Understanding the M14P Power Chart This is the power chart from the M14P manual. I’ll try to "translate" it into something that you may find helpful. Recently added is the fuel consumption in gallons and liters per hour and the actual manifold pressures as read on the gauge. This should help with flight planning.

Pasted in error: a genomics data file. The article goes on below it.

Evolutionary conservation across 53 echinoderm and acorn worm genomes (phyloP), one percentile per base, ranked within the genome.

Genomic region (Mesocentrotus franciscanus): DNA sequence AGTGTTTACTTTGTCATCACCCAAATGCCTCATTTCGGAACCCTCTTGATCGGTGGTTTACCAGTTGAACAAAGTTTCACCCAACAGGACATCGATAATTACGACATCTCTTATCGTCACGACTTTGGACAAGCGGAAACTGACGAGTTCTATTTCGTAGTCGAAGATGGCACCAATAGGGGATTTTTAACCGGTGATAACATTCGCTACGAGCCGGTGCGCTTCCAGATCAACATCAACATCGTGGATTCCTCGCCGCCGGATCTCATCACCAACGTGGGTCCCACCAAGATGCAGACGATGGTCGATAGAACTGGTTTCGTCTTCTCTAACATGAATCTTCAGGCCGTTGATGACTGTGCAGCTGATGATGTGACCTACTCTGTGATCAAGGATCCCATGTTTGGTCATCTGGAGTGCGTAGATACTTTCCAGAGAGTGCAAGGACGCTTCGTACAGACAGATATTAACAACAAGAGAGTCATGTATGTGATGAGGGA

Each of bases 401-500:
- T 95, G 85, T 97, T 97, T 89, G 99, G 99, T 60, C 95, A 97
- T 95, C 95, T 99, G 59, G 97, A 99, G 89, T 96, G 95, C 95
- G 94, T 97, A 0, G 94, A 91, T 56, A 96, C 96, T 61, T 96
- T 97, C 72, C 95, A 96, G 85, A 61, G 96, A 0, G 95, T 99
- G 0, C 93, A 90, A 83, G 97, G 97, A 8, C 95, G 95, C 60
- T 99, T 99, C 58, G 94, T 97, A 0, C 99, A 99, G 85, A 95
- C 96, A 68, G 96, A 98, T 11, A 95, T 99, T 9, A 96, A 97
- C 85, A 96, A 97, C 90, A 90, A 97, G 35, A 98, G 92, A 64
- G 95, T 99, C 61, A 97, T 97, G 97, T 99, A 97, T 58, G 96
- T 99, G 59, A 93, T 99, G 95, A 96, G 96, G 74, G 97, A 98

To convert grams per horsepower/hour, first convert grams to pounds/HP (1 gram = .0022046 pounds). Thus 285 grams * .0022046 = .628311 pounds * 360HP = 226.2 pounds/hour / 6 pounds per gallon = 37.7 gallons per hour. 315 grams * .0022046 = .694449 pounds * 360HP = 250.0 pounds/hour /6 pounds per gallon = 41.7 gallons per hour. The Blower Outlet Pressure (boost) is always confusing. What they mean by "surplus" is that pressure OVER standard atmospheric pressure, which at sea level on a standard day is 760 mmHg (29.92" of Hg). So add 125 mm (the max SURPLUS) to the 760 = 885 mmHG. The minus 15 would be 870 mmHg. Therefore the manifold pressure at max takeoff power or 2900 RPM will be between 885 and 870 mmHg as read on your manifold pressure gauge on a standard day at sea level. Converting 885 to 870 mmHg at sea level on a standard day (29.92" Hg) = 34.95 inches to 34.35 inches of Hg. Thus the Blower (boost) increases the manifold pressure over standard atmospheric pressure at this power setting approximately 5 inches of Hg. Now lets look at Nominal 2. Same thing applies as above, but the fuel consumption is 265 * .0022045 = .5842 * 240HP = 140.2 pounds/hour / 6 = 23.37 to 26.54 gallons per hour. The Blower boost is 760 +75 or 835 mmHg to 820 mmHg (15). You can do the conversion to inches. At the Cruise I power setting is where you can expect to achieve your best speed and fuel economy. The ".75 of Nominal 2 (240 HP)" = 180 HP at 64% RPM. Fuel consumption at this rating is 210 to 230 grams/hp/hour or 13.88 to 15.21 gallons per hour. That's with a manifold pressure setting of 735 +/ 15 absolute or 720750 mmHg. So, as a veteran WWII B17 Bomber pilot told me a long time ago, to get the best cruise speed with the best fuel economy, run the engine "oversquare" or make the engine turn the prop and not the prop turn the engine. ie: Lower rpm (in this case 64%) and higher manifold pressure (720 to 750 mmHg). In cruise flight, try setting the power to 65% and 70mmHg. I think you will be quite pleased with the results. Unfortunately, this is not a perfect world, nor is our own individual airplanes. There are many other factors which will affect power and fuel consumption. But as a baseline, this is as good as it gets. Dennis Savarese